Saturday, November 17, 2007

photographic technology mashup

I recently had a chance to experiment with making digital negatives and using them for contact printing with platinum/palladium emulsions.

Above is a quick scan of one of the images, to give you some idea of what one looks like - although it does not do justice to the final print.

This was something I've been wanting to experiment with since I first heard about using imagesetters for this purpose, but just never got to it.

 Recently, Ron Reeder taught a workshop on the subject at Photographic Center Northwest, so I couldn't resist any longer. Given my background in digital printing and photography in general, it was an easy way to build on both of these experiences and create something new. The workshop itself was two days long - the first day covering the theory and calibration process, the second day generating negatives and printing them.

The technology is elegantly simple: you take the image you want to print, apply transfer functions to it to map its density range into the range of the print emulsion, then generate a full-sized negative onto translucent film. (Its the determination of these transfer functions, the calibration process, that adds to the complexity. But being able to do this step on a computer makes this task far easier than working with film - as photographers who used this technique in the 19th century did! I'm certainly not complaining!)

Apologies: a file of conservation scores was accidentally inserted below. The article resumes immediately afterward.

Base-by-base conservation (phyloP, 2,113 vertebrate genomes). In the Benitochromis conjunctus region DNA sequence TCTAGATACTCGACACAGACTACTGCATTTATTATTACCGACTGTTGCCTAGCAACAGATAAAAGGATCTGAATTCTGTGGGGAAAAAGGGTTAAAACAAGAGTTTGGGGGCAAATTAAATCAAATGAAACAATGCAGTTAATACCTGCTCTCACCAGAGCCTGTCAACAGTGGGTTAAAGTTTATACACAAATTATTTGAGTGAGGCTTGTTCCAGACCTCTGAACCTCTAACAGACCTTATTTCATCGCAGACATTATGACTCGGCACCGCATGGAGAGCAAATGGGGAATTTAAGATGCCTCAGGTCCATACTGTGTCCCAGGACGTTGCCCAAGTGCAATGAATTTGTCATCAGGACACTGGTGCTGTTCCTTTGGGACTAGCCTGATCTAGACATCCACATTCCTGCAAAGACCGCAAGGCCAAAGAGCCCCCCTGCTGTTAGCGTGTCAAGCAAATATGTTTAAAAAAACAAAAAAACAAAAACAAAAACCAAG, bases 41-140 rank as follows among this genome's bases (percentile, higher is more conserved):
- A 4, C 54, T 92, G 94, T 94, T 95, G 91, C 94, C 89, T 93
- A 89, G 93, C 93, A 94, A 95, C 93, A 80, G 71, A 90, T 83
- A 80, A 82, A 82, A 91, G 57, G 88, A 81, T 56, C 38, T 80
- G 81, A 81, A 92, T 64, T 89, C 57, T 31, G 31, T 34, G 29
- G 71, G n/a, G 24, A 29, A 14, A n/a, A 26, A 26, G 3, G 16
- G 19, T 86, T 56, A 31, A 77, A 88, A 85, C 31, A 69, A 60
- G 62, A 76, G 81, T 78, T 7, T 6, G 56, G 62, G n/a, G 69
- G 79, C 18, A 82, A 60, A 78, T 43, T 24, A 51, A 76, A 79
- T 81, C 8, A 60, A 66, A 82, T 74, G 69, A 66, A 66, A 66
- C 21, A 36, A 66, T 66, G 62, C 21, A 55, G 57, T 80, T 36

This negative is then used to make contact prints in the wet lab. For this workshop, we were using hand-applied emulsion that's sensitive to UV light - approximately 5 minute exposures, then "developed" and "cleared". This process is using chemicals I'm not used to handling in the darkroom, but which are not particularly noxious or otherwise dangerous to handle. The result after washing is an archival print, with all the smooth gradations that only a contact print makes easy, perhaps slightly soft but not in a bad way.

This same technique can be applied to other historical and modern printing processes, cyanotypes and albumen prints are something I'd like to try, and even modern silver gelatin prints can be created, with some variations. I'll probably experiment with silver a bit first, because I have to build UV light box in order to work with many of the other techniques.
I can work with silver now - I still have a functional wet lab setup (which admittedly does not get used much these days.)

A good starting point for this technology, as well as some wonderful images created using it, are available at Ron Reeder's,  site.